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I QFT vs Wave Function

  1. Jun 25, 2016 #1
    My level is not sufficient enough to easily understand QFT yet there is some basic question I need to understand in it - what in QFT corresponds to a wave function in QM, for a single particle case and, say, for a more general case of multiparticle nonseparable state (suppose the particles are identical). I do understand Fock space idea as well as creation-annihilation operators idea, yet I cannot grasp what is that operator field considered in QFT and how it may correspond to the general multiparticle case of QM. If this field defines an operator at each space point, then on which vector space does it act and how it may be related to the multiple particle wave function? Or maybe it is not the operator field itself which corresponds in QFT to the wave function/particles state, but something else?
    I tried to look through some discussions here and on other sites but did not succeed to see or grasp what is the solution.

    Thank you.
     
    Last edited: Jun 25, 2016
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  3. Jun 25, 2016 #2

    A. Neumaier

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    The quantum field ##\phi(x)## corresponds in meaning to the quantum mechanical ##q_j## (specifically, ##\phi\to q## and ##x\to j##, but with a continuum of indices). But its action on an ##N##-particle state gives (in the nonrelativistic case) a linear combination of ##(N-1)##-particle and ##(N+1)##-particle states.
    See https://en.wikipedia.org/wiki/Second_quantization.
     
  4. Jun 25, 2016 #3
    But how the quantum field and particle states are related? I was under an impression that quantum particles are an emergent property of a quantum field, that is particles are some discrete modes of oscillation of that quantum field. So I expected that a state of the quantum field itself may somehow be interpreted as particle state.

    From what I can see and understand in second quantization, operator field introduced there cannot contain any state-specific information.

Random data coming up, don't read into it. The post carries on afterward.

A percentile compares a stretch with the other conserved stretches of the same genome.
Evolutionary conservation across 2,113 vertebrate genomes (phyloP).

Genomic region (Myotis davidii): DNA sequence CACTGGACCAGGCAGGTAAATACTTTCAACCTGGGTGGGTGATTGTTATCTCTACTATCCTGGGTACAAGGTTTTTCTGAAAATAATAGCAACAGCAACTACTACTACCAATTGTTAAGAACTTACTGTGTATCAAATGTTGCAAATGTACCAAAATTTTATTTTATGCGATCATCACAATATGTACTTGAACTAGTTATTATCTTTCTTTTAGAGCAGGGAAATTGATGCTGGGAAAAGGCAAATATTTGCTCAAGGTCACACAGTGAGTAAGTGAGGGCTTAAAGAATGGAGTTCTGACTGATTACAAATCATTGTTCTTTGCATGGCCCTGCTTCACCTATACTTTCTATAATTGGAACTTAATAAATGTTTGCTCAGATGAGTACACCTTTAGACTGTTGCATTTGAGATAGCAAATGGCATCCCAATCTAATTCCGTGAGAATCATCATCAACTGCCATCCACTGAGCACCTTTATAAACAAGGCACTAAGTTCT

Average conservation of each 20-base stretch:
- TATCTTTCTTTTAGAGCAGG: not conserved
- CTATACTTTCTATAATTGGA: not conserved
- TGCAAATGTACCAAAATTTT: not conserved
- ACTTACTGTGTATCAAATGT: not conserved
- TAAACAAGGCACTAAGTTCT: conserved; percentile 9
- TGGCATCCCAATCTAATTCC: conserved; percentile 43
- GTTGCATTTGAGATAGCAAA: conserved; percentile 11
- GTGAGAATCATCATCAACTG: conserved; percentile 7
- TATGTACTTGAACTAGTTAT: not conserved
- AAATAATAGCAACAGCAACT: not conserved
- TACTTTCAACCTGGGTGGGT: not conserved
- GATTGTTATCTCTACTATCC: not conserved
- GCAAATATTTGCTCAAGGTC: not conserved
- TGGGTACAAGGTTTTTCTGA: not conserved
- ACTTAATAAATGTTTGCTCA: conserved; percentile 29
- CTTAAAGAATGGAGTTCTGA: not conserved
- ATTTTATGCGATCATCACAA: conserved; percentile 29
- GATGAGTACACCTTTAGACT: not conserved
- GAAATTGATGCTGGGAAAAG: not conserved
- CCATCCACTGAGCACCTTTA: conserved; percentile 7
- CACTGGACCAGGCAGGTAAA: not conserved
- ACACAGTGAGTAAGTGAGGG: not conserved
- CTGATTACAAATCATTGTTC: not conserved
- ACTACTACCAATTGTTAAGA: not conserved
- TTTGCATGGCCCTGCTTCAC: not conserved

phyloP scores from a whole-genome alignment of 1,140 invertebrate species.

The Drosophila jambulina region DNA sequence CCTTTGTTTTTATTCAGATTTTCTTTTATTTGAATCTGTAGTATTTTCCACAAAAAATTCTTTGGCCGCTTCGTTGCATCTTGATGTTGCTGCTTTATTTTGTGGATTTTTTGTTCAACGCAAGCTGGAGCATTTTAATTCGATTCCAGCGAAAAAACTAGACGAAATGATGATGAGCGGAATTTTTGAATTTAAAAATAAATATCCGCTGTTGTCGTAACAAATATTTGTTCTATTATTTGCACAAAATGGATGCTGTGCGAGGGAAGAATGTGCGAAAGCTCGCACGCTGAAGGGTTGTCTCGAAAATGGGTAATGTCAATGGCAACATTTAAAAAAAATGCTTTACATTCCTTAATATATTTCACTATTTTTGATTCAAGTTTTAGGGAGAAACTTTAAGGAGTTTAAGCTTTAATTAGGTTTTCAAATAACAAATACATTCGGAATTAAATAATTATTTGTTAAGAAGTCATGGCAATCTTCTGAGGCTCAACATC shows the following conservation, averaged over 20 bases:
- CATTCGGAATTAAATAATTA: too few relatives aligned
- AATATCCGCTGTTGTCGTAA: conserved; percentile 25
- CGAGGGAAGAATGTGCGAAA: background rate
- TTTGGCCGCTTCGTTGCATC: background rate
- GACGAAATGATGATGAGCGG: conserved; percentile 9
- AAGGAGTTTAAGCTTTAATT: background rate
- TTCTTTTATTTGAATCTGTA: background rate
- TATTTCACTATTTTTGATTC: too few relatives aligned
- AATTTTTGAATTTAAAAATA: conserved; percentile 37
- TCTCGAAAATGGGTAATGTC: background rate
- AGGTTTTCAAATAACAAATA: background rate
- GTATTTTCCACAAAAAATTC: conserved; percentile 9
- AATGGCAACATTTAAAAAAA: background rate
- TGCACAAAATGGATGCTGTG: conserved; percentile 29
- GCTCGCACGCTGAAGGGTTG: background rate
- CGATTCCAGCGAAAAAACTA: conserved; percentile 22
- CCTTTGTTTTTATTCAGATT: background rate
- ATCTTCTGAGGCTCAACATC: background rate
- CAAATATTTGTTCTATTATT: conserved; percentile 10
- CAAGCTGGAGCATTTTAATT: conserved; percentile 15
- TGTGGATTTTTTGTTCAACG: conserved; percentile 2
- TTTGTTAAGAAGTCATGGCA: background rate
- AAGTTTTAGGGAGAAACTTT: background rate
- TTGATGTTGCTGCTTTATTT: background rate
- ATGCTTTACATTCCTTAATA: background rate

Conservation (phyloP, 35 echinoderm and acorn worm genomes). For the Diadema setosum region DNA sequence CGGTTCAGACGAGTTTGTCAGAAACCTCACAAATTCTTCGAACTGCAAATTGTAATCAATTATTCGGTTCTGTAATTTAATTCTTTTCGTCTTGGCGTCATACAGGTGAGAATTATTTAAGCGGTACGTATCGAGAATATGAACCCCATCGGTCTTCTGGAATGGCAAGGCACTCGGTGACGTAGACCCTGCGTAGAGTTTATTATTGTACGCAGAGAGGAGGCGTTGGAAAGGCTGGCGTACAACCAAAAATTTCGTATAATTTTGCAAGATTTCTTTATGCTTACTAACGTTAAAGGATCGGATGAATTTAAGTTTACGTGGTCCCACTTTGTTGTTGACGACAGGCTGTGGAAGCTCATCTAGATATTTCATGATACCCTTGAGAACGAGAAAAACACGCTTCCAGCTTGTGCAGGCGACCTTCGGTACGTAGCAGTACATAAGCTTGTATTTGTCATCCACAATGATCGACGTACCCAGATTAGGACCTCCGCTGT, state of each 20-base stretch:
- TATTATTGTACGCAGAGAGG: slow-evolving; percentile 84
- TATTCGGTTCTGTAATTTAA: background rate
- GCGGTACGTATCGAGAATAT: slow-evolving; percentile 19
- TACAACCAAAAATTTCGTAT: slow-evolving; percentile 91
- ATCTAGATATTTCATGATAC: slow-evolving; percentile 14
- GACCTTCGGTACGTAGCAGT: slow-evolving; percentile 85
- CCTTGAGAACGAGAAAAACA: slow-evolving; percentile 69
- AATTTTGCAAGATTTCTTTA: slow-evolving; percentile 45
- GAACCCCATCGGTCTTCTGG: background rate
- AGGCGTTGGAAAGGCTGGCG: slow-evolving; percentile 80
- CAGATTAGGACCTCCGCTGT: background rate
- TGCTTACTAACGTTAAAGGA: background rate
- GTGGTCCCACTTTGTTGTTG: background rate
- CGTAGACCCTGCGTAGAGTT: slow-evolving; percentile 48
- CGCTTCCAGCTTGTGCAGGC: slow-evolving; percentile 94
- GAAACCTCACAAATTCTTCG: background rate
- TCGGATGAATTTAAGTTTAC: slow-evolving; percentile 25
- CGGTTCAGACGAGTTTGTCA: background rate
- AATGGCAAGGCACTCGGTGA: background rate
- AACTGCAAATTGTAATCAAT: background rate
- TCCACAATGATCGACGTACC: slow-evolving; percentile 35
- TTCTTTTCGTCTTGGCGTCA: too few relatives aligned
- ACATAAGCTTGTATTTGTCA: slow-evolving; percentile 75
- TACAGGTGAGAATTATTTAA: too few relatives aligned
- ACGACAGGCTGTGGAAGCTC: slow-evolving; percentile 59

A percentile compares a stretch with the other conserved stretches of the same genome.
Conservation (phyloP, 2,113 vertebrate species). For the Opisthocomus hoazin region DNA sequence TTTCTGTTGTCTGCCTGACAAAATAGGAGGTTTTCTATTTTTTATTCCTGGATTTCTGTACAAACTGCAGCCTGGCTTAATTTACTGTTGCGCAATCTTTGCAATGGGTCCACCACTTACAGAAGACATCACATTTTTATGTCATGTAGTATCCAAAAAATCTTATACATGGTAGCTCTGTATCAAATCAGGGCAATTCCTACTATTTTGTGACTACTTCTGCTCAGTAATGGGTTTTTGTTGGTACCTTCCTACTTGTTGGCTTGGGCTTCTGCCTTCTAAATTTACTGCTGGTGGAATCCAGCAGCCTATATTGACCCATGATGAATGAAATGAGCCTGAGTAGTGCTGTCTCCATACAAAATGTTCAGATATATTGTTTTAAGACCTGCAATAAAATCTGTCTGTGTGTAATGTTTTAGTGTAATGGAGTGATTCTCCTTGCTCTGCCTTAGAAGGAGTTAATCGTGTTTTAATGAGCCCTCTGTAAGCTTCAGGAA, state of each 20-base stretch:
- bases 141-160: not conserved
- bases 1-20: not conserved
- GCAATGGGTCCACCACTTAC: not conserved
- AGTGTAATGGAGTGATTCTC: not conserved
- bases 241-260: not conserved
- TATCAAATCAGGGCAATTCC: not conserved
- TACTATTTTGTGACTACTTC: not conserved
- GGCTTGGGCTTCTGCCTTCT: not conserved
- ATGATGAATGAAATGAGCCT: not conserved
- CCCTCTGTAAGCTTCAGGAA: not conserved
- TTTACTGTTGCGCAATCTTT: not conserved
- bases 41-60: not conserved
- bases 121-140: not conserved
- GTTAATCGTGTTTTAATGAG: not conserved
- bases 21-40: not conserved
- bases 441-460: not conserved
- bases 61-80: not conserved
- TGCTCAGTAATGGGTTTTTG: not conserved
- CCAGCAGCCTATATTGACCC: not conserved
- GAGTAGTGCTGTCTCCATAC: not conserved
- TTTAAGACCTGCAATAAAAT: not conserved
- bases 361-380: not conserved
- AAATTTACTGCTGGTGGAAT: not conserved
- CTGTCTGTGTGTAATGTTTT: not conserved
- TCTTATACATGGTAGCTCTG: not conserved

5. Jun 25, 2016 #4

    atyy

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    The creation operator acting on the vacuum state creates an excited state, which is a state with one particle.

    When you read about non-relativistic second quantization, first keep in mind non-relativistic quantum mechanics of many identical particles (ie. with the standard interpretation of the wave function etc.) Second quantization is simply non-relativistic quantum mechanics of many identical particles, but formulated in a different language.
     
  6. Jun 25, 2016 #5

    A. Neumaier

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    Just like in ordinary quantum mechanics, the position operator cannot contain any state-specific information. The latter is always in the state, not in the operators.
     
  7. Jun 26, 2016 #6

    Demystifier

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    In QFT there 3 different things which, in some sense, correspond to the wave function ##\psi({\bf x},t)## in QM.
    1. Field operator ##\hat{\phi}({\bf x},t)##
    2. Wave functional ##\Psi[\phi({\bf x}), t]##
    3. Wave function itself, which in QFT can be calculated as ##\psi({\bf x},t)=\langle 0|\hat{\phi}({\bf x},t)|\Psi\rangle##
     
  8. Jun 26, 2016 #7

    kith

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    Yes. The field operator ##\phi(\vec x)## is not the state but it acts on the state. One way to picture it is by its action on the vacuum. The vacuum state is the state with zero particles which is denoted by [itex]|0\rangle[/itex]. If I act on it with the field operator, I get a particle localized at location [itex]\vec x[/itex] (compare this with Demystifier's point 3 in post #6 above):